Retail sales barely rose in January as tax increases and higher gasoline prices restrained spending.
The Commerce Department said on Wednesday retail sales edged up 0.1 percent after an unrevised 0.5 percent rise in December.
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The modest gain, which was in line with economist's expectations, suggested that households were responding to the expiration of a two percent payroll tax cut on January 1. Taxes also went up for wealthy Americans.
So-called core sales, which strip out automobiles, gasoline and building materials and correspond most closely with the consumer spending component of gross domestic product, ticked up 0.1 percent after gaining 0.7 percent in December.
Consumer spending grew at a 2.2 percent annual rate in the fourth quarter.
Sales were mixed last month, with receipts at auto dealers slipping 0.1 percent after rising 1.2 percent in December. Excluding autos, retail sales increased 0.2 percent last month after advancing 0.3 percent in December.
MICHAEL MORAN, CHIEF ECONOMIST, DAIWA SECURITIES AMERICA, NEW YORK:
"It's a soft report, but that's largely as expected given the environment. We saw payroll taxes going up and that probably led to at least a pause in consumer spending in January. You can see it in clothing stores where sales lost some ground. Furniture stores didn't do well. Electronic stores saw only a small increase. On the positive side, general merchandise stores showed growth of 1.1 percent. The biggest reaction to the payroll tax would come in the first couple of months of the year so I don't think this signals what will happen for the rest of the year. I expect stronger retail sales, on average, for the year.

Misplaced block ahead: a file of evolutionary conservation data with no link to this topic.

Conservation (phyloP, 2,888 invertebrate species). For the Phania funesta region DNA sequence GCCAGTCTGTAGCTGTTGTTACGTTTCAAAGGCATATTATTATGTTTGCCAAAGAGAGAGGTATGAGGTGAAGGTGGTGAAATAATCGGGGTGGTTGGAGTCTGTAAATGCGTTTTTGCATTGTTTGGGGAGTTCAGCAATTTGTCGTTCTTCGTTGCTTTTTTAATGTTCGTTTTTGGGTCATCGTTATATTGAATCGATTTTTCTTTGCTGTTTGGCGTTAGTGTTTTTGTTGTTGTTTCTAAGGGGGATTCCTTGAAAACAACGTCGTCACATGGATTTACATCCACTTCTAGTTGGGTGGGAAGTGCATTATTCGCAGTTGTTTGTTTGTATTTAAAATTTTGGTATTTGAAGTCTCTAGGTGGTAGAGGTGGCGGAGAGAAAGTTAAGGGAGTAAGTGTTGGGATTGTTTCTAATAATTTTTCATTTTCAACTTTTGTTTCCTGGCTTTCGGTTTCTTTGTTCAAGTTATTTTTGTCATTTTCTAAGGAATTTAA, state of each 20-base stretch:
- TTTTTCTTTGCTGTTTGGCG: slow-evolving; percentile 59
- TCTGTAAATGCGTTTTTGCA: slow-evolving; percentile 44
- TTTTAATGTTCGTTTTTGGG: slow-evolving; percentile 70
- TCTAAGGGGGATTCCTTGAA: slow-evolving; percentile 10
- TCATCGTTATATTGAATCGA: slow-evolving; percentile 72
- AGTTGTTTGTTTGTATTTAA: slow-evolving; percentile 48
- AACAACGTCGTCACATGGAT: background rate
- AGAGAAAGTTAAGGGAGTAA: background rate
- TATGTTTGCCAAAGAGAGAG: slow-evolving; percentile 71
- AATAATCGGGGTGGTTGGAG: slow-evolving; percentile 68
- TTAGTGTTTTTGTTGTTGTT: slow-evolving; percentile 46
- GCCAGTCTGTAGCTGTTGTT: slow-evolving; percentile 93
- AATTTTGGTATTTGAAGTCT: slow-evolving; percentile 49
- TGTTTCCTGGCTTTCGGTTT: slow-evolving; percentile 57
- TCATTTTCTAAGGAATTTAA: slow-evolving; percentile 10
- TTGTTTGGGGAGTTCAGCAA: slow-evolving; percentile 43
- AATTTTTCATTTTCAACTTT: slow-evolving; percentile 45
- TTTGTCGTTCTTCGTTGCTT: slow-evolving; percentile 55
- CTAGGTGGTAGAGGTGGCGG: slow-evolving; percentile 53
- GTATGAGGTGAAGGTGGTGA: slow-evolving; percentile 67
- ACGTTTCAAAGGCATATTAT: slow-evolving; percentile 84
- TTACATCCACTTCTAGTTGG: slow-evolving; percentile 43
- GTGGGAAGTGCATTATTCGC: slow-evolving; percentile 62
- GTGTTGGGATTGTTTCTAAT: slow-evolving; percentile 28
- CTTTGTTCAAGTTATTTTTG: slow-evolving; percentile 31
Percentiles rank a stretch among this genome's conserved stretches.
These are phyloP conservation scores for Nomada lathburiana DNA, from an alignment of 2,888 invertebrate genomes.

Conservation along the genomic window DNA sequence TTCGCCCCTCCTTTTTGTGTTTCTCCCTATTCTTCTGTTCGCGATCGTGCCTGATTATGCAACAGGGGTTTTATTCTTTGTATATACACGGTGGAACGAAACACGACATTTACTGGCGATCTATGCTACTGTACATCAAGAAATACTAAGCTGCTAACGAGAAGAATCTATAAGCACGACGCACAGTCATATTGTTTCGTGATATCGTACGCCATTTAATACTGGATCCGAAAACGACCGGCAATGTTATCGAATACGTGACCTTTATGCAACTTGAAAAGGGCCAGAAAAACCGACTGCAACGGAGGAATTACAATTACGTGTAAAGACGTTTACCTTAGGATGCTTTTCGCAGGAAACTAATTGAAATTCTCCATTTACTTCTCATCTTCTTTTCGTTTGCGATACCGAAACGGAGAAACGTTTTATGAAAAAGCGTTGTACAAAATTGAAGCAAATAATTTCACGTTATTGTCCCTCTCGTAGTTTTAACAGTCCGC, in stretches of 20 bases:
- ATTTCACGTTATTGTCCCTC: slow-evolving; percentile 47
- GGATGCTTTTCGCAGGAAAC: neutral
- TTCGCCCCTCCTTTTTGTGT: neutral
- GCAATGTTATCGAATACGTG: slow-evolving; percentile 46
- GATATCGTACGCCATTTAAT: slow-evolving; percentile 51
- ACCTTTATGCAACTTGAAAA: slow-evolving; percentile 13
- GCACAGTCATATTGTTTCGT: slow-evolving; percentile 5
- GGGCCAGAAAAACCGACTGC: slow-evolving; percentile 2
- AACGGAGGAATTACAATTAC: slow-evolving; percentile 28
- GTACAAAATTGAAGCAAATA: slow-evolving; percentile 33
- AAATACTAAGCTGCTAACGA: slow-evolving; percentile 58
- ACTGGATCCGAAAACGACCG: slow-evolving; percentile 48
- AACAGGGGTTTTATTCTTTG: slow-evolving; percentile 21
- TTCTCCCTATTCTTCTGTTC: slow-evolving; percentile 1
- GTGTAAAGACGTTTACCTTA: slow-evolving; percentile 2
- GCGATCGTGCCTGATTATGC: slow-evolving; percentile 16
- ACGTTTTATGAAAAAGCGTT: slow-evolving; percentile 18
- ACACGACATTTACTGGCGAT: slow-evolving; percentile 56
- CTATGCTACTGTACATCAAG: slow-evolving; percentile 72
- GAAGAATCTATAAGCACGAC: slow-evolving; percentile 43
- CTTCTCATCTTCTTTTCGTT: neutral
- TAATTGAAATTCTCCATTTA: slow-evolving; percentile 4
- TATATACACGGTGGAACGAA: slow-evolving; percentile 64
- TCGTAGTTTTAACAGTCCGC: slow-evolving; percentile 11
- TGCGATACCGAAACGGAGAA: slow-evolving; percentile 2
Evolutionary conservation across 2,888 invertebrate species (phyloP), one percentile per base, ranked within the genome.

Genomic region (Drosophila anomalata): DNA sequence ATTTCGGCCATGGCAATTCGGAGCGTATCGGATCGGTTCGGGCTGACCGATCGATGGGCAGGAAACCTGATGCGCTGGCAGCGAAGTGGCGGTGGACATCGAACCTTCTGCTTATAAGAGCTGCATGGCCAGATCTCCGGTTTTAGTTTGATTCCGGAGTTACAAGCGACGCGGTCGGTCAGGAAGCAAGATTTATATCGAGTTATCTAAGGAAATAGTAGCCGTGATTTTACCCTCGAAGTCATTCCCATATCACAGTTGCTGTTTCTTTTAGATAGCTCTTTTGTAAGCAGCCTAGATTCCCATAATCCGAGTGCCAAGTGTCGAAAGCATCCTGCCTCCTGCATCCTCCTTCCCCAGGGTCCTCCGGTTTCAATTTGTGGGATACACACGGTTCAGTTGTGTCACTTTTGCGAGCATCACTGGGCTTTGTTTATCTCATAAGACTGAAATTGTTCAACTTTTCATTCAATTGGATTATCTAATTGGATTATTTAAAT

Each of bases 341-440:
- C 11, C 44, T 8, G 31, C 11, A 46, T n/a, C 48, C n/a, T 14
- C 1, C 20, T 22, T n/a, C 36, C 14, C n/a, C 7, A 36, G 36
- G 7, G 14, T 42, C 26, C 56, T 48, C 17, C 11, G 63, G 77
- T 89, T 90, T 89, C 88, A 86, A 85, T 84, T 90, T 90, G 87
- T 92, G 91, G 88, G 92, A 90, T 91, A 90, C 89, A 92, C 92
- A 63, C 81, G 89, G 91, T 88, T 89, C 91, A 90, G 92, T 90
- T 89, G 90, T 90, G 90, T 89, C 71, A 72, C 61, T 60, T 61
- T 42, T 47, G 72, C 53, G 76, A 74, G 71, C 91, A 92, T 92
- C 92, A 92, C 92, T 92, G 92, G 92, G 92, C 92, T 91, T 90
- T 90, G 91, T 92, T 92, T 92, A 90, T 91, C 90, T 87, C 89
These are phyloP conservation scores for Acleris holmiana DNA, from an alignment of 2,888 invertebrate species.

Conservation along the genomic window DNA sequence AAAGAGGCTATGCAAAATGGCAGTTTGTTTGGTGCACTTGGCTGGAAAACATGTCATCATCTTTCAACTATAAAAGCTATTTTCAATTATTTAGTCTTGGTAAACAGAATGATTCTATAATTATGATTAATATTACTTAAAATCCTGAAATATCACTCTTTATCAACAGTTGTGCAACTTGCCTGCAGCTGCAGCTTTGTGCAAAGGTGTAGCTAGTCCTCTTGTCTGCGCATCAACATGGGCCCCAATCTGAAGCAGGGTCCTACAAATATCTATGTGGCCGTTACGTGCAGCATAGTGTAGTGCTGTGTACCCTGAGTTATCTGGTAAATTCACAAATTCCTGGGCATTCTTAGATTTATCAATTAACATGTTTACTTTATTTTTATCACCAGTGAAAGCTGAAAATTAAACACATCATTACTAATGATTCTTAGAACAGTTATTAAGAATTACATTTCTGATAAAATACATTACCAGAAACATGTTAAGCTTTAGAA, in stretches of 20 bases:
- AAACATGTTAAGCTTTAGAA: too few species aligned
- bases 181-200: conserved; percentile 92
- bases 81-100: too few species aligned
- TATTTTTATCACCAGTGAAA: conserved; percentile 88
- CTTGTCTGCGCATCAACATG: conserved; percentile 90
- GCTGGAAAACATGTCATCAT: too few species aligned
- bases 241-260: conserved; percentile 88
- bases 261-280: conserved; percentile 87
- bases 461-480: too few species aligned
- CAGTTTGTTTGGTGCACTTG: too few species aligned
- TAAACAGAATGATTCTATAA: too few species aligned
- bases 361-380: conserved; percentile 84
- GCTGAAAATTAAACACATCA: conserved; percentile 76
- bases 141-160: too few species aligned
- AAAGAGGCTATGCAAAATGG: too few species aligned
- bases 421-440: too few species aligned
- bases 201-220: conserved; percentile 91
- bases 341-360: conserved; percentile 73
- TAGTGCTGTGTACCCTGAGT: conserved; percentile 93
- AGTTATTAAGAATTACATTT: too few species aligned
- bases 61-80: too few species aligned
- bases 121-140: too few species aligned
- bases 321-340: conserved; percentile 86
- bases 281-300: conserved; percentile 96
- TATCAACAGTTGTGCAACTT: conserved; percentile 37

DAVE ROVELLI, MANAGING DIRECTOR, U.S. EQUITY TRADING, CANACCORD GENUITY, NEW YORK:
"Everyone's waiting for a sell-off in the market. There's so much money coming in from inflows into mutual flows. Every time the market backs off just a little, the new money steps in.
"So unless you get really bad economic news or really good economic news it's really not going to move the market too much, especially to the downside.
"When news like this hits the tape and its basically inline, it's like a non-event because there's so much money on the sidelines being put to work."
PETER CARDILLO, CHIEF MARKET ECONOMIST, ROCKWELL GLOBAL CAPITAL, NEW YORK:
"The retail numbers came in a bit lighter-than-expected and show the consumers continued to be guarded. Import prices came in a bit higher than expected but the number suggest that modest growth is still ahead so I don't think this will have a negative impact on the market today."
JOE MANIMBO, SENIOR MARKET ANALYST, WESTERN UNION BUSINESS SOLUTIONS, WASHINGTON:
"The number itself was in line with expectations. It adds to expectations that growth is likely to be lackluster in the opening quarter of the year, due mainly to the expiration of that payroll tax cut.
"In terms of the dollar, I don't think it's likely to gain much meaningful traction from this because it does little to suggest the Fed will ease off monetary easing anytime soon."
(Americas Economics and Markets Desk)